- Last Updated on 15 September 2011
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First-ever Human Rights Festival rocks Musina
The Musina showground were filled with joy and fun as various Zimbabweans and South Africans came together to celebrate the first-ever Zimbabwe Human Rights Arts Festival held in the border time last weekend. The festival was organised by the Crisis in Zimbabwe Coalition.
"Choosing to host the festival in Musina was not by accident but it was because Musina is the first port of call for Zimbabweans coming to South Africa therefore it made sense to spread information on organisations that can better assist Zimbabweans with various issues pertaining to access to education, health and legal services," said Dewa Mavhinga, Regional Coordinator of the Coalition.
Zimbabwean artists such as Madiz, Jonah Moyo and the Devera Ngwena Jazz Band entertained the gathered crowds with music and dance. Madiz was the pick of the crowd, performing his hit song commonly known as Amina. Although the festival was addressing critical issues of human rights and human dignity, it was also the perfect platform to have migrant Zimbabweans forget about all the challenges bedeviling them and enjoy life for a while.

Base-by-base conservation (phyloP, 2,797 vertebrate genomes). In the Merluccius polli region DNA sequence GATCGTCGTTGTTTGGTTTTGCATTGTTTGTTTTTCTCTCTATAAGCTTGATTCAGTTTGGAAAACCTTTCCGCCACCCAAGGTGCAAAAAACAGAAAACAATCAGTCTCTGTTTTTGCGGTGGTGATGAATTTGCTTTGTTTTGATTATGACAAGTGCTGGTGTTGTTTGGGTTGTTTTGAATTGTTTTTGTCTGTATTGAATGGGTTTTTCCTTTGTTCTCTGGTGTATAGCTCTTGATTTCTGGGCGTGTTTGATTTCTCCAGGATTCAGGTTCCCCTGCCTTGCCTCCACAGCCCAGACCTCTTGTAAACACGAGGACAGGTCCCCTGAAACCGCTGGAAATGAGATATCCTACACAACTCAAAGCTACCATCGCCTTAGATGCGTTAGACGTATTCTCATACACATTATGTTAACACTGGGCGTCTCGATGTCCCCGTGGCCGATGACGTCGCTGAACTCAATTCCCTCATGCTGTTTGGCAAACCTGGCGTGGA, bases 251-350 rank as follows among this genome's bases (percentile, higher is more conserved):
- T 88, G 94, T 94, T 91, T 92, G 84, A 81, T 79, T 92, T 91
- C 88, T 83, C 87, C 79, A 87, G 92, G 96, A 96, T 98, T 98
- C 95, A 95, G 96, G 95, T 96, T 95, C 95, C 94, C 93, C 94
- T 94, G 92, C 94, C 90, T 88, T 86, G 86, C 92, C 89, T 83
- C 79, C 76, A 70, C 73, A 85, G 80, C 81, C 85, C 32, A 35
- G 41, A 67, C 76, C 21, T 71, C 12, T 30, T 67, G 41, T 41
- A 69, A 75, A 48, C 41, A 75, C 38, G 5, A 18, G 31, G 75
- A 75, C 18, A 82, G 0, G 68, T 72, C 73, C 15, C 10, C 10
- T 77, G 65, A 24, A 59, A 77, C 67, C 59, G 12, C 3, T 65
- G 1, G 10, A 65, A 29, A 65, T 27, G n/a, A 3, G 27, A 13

Through entertainment, these critical issues were raised through drama mostly. Mus'Town, a local drama group of young South Africans, performed one such drama, acting out the experiences most Zimbabweans crossing the Limpopo encounter. Such experiences range from sexual abuse of young girls, xenophobia attacks, child labour and the challenge of accessing education services by young migrants.
Mrs Sithole from El shaddai Church Shelter were some Zimbabwean immigrants stay while looking for employment or in transit to other South African cities highlighted the desperate lack of resources suffered by her shelter in Musina, noting especially the failure to provide a safe and secure environment from Zimbabweans.
The use of art, according to Sharon Gwati, the festival coordinator can help to generate dialogue which will help in moving forward as well as improving the standards of living for the immigrants
Dewa Mavhinga, the Coordinator of Crisis in Zimbabwe highlighted the importance of civil society organisations to come together and work for the common good of promoting human rights and dignity. Nora Tapiwa from Global Zimbabwe forum expressed her concerns at the high number of unaccompanied Zimbabwe minors found in Musina. There is an alarming number of minors that cross the Limpopo and set base in Musina, but most alarming is the exchange of food and other necessities for sexual favours that is rampant in the border town.
The festival ended on a high note and opened up numerous possibilities for various organisations to work in Musina as well as for next edition.
By Regina Pazvakavambwa, Media Assistant in the Regional Office.